Medicare data expose spikes in claims for psychotherapy, pain control

The government's release of Medicare provider payment data led to analyses revealing questionable utilization patterns for psychotherapy and pain management benefits.

"Why are obstetricians among the top billers for group psychotherapy in Illinois?" a ProPublica headline asked. The article described a billing trend quashed by Illinois Medicaid: Nursing home residents traveled off-site several times weekly for group psychotherapy, with Medicaid paying for the sessions and travel. But providers who led the therapy--including obstetrician/gynecologists, oncologists and neurologists--"didn't have any training really in psychiatry," the article noted. Eventually the state excluded group psychotherapy benefits for nursing home residents.

A similar pattern appeared in Medicare. Three OBGYNs and a thoracic surgeon led Medicare billers for group psychotherapy in Illinois, ProPublica reported. These doctors claimed 37,864 sessions in 2012, collectively topping the claims volume for similar services rendered by all Medicare providers in California. The quartet received more than $730,000 in Medicare payments for psychotherapy in 2012, the article noted.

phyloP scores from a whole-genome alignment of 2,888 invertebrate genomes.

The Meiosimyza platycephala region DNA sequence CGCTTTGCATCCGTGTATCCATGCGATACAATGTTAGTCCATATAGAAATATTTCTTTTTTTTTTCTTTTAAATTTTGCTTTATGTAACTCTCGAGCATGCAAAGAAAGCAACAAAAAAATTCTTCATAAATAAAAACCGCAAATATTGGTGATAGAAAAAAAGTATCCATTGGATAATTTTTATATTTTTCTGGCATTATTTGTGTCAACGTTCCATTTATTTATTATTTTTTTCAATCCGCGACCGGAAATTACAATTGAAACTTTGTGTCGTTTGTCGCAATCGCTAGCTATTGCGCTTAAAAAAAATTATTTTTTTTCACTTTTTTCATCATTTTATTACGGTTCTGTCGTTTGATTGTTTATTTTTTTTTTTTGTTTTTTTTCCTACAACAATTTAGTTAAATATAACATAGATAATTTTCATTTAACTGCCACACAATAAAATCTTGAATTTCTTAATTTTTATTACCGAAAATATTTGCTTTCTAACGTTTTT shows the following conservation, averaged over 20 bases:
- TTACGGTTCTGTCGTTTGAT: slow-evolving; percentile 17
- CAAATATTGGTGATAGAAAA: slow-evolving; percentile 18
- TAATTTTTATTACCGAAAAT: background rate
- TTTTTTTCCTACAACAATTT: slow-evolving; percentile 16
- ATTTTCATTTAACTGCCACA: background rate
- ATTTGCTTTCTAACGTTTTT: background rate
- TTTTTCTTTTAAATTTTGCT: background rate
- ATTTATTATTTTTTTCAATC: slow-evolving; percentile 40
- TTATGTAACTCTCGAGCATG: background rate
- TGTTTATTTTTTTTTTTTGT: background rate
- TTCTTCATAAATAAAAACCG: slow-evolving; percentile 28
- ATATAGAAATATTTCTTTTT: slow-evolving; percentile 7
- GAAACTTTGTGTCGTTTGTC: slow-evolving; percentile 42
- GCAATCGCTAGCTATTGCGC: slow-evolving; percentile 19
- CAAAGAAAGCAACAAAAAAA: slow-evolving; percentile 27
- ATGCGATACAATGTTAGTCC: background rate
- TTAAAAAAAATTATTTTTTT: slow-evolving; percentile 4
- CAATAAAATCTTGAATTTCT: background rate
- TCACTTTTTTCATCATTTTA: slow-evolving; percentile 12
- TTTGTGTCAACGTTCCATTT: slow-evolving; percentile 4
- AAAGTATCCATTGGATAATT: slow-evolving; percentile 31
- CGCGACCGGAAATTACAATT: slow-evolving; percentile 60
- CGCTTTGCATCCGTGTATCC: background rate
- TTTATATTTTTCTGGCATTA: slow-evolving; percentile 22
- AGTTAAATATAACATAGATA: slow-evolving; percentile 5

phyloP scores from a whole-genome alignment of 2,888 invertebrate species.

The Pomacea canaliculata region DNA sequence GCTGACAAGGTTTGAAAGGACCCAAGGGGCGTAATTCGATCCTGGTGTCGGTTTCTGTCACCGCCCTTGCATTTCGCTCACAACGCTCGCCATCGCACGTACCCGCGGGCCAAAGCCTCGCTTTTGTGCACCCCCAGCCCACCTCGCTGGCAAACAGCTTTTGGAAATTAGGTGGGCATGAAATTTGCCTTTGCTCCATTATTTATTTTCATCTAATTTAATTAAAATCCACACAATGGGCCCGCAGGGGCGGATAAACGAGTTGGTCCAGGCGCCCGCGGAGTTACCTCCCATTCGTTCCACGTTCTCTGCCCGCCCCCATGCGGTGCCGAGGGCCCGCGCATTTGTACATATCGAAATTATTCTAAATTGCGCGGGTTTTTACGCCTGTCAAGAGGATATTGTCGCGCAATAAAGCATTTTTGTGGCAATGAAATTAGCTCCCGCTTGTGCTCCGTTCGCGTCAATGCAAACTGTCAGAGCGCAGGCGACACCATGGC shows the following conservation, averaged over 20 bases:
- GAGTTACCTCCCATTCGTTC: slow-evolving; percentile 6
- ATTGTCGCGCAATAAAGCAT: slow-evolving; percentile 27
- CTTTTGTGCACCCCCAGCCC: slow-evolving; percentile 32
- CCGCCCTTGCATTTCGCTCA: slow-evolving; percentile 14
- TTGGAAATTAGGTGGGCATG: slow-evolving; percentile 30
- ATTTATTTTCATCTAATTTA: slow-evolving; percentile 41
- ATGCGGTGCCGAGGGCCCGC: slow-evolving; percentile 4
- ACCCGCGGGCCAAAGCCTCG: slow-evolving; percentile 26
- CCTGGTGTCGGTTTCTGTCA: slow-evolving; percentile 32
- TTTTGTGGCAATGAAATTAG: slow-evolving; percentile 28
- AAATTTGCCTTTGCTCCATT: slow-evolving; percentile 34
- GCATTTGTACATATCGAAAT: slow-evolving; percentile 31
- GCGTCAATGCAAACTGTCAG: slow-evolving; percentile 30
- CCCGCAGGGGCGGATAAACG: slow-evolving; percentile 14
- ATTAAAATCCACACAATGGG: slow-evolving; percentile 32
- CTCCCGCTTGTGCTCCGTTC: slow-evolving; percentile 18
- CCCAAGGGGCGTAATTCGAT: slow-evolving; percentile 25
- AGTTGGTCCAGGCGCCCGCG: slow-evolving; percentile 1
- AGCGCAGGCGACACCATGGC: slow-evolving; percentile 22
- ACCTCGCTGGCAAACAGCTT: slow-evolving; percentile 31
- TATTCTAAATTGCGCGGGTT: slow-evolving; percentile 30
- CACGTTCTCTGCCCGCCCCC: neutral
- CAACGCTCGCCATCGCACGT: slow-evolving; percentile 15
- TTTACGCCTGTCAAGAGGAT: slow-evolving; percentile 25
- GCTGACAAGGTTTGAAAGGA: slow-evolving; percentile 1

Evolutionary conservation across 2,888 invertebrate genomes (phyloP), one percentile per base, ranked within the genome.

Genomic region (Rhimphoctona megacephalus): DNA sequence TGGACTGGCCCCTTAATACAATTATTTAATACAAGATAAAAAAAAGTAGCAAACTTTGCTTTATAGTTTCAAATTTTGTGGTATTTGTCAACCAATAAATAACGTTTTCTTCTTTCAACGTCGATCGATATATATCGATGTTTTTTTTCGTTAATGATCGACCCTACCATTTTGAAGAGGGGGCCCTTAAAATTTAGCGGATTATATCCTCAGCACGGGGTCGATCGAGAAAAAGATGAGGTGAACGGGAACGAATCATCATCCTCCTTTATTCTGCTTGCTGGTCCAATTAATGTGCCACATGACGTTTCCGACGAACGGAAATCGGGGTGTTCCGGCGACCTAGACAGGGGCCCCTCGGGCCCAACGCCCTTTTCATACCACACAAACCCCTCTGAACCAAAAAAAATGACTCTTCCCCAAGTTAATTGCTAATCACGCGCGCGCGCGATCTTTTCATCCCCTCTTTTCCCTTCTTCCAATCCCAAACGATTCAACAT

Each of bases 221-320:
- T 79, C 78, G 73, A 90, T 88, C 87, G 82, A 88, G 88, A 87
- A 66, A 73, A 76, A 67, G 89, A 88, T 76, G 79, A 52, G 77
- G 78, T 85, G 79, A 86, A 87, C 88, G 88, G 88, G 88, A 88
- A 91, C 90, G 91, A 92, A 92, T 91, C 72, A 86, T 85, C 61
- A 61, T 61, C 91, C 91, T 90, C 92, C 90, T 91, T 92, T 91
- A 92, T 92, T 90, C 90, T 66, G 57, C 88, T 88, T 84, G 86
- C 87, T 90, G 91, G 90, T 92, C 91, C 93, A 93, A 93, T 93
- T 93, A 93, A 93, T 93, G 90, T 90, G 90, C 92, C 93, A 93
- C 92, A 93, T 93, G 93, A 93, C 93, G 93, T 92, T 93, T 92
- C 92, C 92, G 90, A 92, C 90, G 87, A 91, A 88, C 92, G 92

Medicare has no policy restricting types of providers entitled to payment for group psychotherapy, a spokesman for the Centers for Medicare & Medicaid Services told ProPublica in an email.

In another investigation revealing high utilization, USA Today asked "exactly how much pain can there be in Brooklyn?" Pain control specialists working in close proximity in the borough--including chiropractors, occupational therapists and physical therapists--shared patients at rates one expert called "staggering."

Beneficiaries saw several pain specialists on the same day, moving among providers who billed Medicare for tens of thousands of services, the article noted. Two providers saw the same patients on the same day more than 11,000 times in 18 months, USA Today found.

Cross-referring patients for financial gain is called churning, and it violates the federal anti-kickback statute, USA Today noted.

Six providers who regularly saw the same beneficiaries collected nearly $15 million from Medicare in 2012, the paper found. And two providers billed for more than 70 times the hours of the average specialist in their field.

For more:
- here's the ProPublica article
- read the USA Today article